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ElizabethB
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Location: Lafayette, LA

Re: Sunken Garden Beds

DITTO RBG on selecting region specific, drought tolerant varieties of vegetables.

SIL waters her table top boxes with a watering can. Watering only the base of the plants. Her "mile high" climate is arid, has persistent winds and high temperatures in the summer can be higher than in the deep south. SIL is a scientist (as in 2 PHD's and multiple certifications) and an avid preservationist. She is very pleased with low water usage and ease of working her vegetable garden.

She does use Mel's Mix. She maintains a compost bin and purchases peat and horticultural vermiculite when needed.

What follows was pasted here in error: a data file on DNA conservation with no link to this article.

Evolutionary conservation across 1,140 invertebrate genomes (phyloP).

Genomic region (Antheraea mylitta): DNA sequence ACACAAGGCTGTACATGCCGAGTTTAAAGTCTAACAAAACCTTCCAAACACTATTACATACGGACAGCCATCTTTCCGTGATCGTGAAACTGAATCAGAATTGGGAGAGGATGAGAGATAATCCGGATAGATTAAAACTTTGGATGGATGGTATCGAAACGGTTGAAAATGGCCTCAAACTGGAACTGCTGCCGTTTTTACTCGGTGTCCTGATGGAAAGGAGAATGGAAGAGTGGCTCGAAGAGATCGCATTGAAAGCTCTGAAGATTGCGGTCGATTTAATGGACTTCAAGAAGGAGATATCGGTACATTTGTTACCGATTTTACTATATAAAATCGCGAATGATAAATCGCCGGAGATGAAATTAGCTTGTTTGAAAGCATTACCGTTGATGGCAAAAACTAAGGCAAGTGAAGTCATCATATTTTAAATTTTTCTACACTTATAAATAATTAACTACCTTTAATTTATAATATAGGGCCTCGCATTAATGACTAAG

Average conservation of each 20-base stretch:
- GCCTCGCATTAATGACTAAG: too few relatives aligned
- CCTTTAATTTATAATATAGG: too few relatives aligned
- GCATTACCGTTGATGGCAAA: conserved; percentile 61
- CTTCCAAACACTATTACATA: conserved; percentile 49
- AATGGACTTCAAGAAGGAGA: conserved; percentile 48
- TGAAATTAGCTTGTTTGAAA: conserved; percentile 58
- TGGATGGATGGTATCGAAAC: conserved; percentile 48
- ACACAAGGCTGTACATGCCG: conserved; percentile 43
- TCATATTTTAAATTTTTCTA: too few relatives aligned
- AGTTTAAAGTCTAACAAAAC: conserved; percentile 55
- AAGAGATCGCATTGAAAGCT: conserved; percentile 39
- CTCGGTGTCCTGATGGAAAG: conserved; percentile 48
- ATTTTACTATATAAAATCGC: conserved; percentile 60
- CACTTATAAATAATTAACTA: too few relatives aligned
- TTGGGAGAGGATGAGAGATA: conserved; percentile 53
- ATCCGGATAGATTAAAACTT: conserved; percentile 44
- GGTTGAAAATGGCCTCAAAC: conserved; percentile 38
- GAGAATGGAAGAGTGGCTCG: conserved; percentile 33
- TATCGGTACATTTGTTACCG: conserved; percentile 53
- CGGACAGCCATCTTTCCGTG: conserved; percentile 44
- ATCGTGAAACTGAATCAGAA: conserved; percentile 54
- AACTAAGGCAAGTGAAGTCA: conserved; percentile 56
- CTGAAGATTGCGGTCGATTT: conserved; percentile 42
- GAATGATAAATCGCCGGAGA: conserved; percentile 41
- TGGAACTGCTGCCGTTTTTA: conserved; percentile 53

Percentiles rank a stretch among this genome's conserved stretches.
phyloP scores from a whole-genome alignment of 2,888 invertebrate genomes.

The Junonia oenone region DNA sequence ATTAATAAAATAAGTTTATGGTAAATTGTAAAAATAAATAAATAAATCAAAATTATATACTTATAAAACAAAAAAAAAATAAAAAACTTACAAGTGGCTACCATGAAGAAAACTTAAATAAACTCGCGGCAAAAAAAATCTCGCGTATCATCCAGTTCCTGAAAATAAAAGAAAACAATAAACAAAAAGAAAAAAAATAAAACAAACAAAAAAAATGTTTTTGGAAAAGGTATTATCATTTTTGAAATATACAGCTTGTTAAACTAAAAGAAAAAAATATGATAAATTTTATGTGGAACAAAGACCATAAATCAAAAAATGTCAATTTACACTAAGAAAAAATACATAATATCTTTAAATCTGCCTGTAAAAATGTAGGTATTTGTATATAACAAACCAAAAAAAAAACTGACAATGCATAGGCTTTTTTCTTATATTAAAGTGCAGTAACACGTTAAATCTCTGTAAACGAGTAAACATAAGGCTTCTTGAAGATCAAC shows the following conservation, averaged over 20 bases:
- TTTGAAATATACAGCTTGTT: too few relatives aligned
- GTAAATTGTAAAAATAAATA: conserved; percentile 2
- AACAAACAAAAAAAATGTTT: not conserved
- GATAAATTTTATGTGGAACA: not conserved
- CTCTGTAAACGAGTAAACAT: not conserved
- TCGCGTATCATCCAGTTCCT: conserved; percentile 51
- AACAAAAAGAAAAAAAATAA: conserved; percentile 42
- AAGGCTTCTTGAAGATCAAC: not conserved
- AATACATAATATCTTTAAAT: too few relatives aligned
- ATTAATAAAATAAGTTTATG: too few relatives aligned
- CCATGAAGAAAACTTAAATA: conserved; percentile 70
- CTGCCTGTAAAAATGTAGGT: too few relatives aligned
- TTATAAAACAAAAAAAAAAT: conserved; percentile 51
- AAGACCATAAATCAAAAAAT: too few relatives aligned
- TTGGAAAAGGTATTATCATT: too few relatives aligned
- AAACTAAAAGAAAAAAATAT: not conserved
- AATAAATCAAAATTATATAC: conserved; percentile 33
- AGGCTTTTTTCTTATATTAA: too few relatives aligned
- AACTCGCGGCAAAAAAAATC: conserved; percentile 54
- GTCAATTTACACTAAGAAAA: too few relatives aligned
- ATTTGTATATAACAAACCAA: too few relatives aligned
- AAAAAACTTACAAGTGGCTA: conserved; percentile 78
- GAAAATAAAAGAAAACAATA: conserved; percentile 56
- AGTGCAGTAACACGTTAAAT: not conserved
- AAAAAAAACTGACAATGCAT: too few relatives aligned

DO get into composting.

I had a kind of crazy thought. :!:

Typical SFG boxes are 6" - 8" deep. The bottom is lined with contractor grade, woven, landscape cloth (not the cheap felt like stuff you find at big box stores)

Dig down no more than 1" into your native clay soil. Line and build your boxes deeper - like 12". You will create a "water pan" beneath your boxes. Not so deep that it retains huge amounts of water.

:eek: Crazy but that is what you get when a gardener is presented with a problem!

I am really looking forward to hearing more from you. Keep us updated on your decisions and your progress.

Good luck
Elizabeth - or Your Majesty

Living and growing in Lafayette, La.